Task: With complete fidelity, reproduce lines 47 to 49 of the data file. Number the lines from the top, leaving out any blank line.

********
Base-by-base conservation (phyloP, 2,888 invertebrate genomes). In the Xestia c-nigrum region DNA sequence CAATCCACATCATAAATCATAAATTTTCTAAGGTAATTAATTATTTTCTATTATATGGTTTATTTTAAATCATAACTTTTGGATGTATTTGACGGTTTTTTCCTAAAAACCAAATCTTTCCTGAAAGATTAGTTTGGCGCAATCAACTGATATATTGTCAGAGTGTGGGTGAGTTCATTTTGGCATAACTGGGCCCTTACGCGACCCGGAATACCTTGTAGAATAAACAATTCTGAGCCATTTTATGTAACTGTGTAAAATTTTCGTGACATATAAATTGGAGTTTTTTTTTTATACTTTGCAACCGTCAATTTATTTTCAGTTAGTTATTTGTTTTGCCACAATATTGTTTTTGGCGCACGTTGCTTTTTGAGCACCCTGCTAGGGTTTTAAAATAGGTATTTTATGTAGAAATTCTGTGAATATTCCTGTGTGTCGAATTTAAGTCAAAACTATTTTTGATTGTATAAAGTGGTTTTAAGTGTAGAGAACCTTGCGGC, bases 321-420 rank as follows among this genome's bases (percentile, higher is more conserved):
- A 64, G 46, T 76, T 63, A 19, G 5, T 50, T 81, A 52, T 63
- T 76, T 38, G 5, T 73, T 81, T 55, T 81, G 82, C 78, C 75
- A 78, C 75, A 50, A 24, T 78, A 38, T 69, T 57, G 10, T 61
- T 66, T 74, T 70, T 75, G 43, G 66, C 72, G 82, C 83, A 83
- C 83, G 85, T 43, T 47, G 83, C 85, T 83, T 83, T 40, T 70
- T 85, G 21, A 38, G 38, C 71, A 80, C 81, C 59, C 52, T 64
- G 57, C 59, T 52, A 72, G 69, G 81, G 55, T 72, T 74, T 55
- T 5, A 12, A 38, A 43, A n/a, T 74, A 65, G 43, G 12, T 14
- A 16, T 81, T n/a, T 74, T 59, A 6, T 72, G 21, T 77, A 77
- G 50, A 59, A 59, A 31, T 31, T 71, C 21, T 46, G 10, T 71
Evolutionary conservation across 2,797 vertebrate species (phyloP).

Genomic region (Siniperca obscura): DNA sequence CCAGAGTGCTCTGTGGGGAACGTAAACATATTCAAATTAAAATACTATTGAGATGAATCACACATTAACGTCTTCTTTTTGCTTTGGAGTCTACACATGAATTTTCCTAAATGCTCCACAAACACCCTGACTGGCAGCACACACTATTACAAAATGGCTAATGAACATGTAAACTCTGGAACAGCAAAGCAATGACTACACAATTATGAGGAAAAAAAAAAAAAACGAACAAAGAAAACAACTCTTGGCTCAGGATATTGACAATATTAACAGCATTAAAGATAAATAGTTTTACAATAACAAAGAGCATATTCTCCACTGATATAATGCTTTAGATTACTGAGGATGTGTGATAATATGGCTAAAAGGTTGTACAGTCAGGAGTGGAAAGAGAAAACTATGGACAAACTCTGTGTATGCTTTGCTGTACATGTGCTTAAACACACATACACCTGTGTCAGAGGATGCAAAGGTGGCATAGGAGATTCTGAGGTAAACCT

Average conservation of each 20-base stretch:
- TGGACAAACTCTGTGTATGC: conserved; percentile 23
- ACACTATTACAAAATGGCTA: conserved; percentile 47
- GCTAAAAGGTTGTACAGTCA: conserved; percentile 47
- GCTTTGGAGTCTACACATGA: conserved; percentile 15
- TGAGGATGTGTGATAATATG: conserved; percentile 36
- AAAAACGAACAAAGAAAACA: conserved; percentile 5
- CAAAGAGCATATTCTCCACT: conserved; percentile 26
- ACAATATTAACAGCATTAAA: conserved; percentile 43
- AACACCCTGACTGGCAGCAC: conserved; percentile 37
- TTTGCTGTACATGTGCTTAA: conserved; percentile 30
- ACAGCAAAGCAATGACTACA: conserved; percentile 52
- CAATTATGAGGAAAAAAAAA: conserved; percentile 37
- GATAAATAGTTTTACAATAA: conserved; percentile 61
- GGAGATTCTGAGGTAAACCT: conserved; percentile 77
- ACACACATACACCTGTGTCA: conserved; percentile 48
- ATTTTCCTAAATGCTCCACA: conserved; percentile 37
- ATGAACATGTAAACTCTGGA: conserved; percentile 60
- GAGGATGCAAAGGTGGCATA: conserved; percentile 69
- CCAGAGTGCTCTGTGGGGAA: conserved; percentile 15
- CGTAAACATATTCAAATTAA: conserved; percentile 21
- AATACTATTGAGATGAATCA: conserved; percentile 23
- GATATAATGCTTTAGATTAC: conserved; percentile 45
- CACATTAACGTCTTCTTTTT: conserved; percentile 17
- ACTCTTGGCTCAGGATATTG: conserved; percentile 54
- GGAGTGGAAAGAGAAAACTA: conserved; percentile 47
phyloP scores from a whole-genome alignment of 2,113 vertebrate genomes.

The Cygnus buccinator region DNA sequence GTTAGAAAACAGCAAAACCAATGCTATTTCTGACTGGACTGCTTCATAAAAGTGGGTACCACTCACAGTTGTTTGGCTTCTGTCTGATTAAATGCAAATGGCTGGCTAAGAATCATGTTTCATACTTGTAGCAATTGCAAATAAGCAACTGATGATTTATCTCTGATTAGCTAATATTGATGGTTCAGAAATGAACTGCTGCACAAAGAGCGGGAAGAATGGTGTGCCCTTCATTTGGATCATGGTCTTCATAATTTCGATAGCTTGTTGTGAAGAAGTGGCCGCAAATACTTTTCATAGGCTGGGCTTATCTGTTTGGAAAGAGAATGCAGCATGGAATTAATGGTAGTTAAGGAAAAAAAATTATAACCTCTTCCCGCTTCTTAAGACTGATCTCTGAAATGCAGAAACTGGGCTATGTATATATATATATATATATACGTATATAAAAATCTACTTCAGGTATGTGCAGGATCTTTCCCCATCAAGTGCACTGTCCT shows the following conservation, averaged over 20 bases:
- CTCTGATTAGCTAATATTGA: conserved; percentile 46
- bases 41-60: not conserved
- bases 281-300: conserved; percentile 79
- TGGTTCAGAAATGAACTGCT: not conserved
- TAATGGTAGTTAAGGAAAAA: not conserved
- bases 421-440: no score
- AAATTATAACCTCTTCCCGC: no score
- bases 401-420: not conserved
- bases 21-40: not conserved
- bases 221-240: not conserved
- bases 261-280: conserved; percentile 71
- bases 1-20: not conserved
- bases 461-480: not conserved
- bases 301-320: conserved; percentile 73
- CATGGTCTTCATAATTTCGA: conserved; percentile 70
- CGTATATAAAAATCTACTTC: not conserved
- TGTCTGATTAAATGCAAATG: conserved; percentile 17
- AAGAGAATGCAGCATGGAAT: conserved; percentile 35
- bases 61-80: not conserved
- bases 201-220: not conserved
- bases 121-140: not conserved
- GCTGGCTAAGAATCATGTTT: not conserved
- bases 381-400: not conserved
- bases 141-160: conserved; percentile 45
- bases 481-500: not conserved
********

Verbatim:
- bases 421-440: no score
- AAATTATAACCTCTTCCCGC: no score
- bases 401-420: not conserved